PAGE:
Hsing Chen says she and husband Doug Psaltis were smitten upon visiting the space that has since become the couple’s new Greek restaurant. Andros Taverna opens Friday in Logan Square, near a park way where customers will eventually be able to grab a pastry and coffee from the walk-up window and relax on a park bench.
“There’s a lot of foot traffic,” says Chen, the former pastry chef at the world famous French Laundry. “A lot of people are out walking their dogs.”
The window won’t be ready for a few weeks, and the single-digit temperatures aren’t conducive to hangs in the park, but Chen and Psaltis see potential. It’s also an opportunity for Chen, a classically French trained pastry chef. The restaurant won’t have to rely on dinner to survive, as Chen’s pastries can bring in customers during the day. Eventually, they’ll place display cases on top of the bar filled with sweets like and olive and pistachio danish, a cinnamon roll made with flaky brioche, and sesame koulouri (“They’re not bagels,” Chen says.)
Right now, to reduce contact and the risk of contamination during the pandemic, Andros is offering pastry boxes. Chen’s pastries will also have a major presence during the weekends. This is Logan Square, a neighborhood where brunch crowds were normal before the pandemic. Chen hopes to see that energy return.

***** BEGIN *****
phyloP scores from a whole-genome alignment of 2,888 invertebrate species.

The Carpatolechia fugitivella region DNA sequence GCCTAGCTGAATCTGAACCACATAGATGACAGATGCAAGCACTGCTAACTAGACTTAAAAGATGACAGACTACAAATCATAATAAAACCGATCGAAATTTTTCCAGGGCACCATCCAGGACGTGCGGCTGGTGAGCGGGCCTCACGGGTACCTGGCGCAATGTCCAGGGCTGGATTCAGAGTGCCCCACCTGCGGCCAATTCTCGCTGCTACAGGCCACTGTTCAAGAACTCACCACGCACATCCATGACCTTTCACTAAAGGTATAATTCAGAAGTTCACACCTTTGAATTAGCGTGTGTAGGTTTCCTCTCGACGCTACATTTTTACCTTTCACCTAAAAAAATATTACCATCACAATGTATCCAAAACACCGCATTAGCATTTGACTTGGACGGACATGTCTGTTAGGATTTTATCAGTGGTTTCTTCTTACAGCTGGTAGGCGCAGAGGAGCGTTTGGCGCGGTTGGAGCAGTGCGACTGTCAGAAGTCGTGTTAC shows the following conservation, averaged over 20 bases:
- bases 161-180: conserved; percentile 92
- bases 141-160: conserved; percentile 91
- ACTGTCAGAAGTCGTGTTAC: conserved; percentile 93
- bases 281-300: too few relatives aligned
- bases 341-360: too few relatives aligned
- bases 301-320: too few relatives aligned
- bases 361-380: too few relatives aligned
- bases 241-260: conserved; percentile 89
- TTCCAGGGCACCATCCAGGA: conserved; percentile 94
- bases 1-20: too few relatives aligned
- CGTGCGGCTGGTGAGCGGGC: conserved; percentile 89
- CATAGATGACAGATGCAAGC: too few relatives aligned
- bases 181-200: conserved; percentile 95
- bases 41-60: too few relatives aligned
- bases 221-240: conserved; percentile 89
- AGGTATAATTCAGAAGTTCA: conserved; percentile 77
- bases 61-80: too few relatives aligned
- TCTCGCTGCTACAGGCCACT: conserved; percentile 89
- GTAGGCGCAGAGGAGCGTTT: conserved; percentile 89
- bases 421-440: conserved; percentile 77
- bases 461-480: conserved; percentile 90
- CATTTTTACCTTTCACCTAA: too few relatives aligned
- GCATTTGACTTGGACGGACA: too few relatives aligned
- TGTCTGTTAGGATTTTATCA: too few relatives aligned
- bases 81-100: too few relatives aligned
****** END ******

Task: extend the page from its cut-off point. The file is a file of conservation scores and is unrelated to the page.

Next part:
While the Romans call him Cupid, the Greeks refer to the winged god armed with a bow and arrow as Eros. So there’s a bit of a Valentine’s Day thread with Psaltis and Chen, along with Ryan and Anna O’Donnell (another husband-and-wife combo) from Ballyhoo Hospitality (Gemini, Coda di Volpe) who are partnering on Andros. As the city reinstated indoor dining at the end of January, Andros opens its dining room on Friday, but will also offer a to-go menu.
Psaltis is a New Yorker who made a name for himself with Lettuce Entertain You Enterprises — he’s the “P” in the company’s series of RPM restaurants. He abruptly left Lettuce in 2019. He’s built Andros’ menu around a wood-burning grill. Chen says diners will be able to see flames from any seat in the house. The smoke and char will benefit dishes like a lamb porterhouse: “It tastes more like a steak,” Chen says. “The texture, flavor — it’s so delicious.”
“The flames really warm up the space,” she adds.
Chen has applied her talents on the savory side, going through 10 recipes during the pandemic before perfecting her pita which will be fired in the oven to order. The bread is light and versatile, Chen says. Customers can roll it up and make their own gyros or dip it in mezes like eggplant moussaka. Other dine-in items include sea urchin dakos and grilled octopus.
But there’s more to Chen’s pastries, as she’s incorporating Greek flavors into nearly every item. The kitchen has a frozen yogurt machine, and Chen’s excite to offer a olive and pistachio “twist” Danish and a chocolate halva tart dipped in chocolate with coconut.
One item holds sentimentality for Psaltis and Chen: Chen would make cookies (kourabiedes) loaded with butter and powdered sugar for her father in law. Psaltis and Chen hope to open more restaurants down the line. But for now, their focus is Logan Square. Eros is certainly focused this weekend with his bow and arrows. Love is in the air.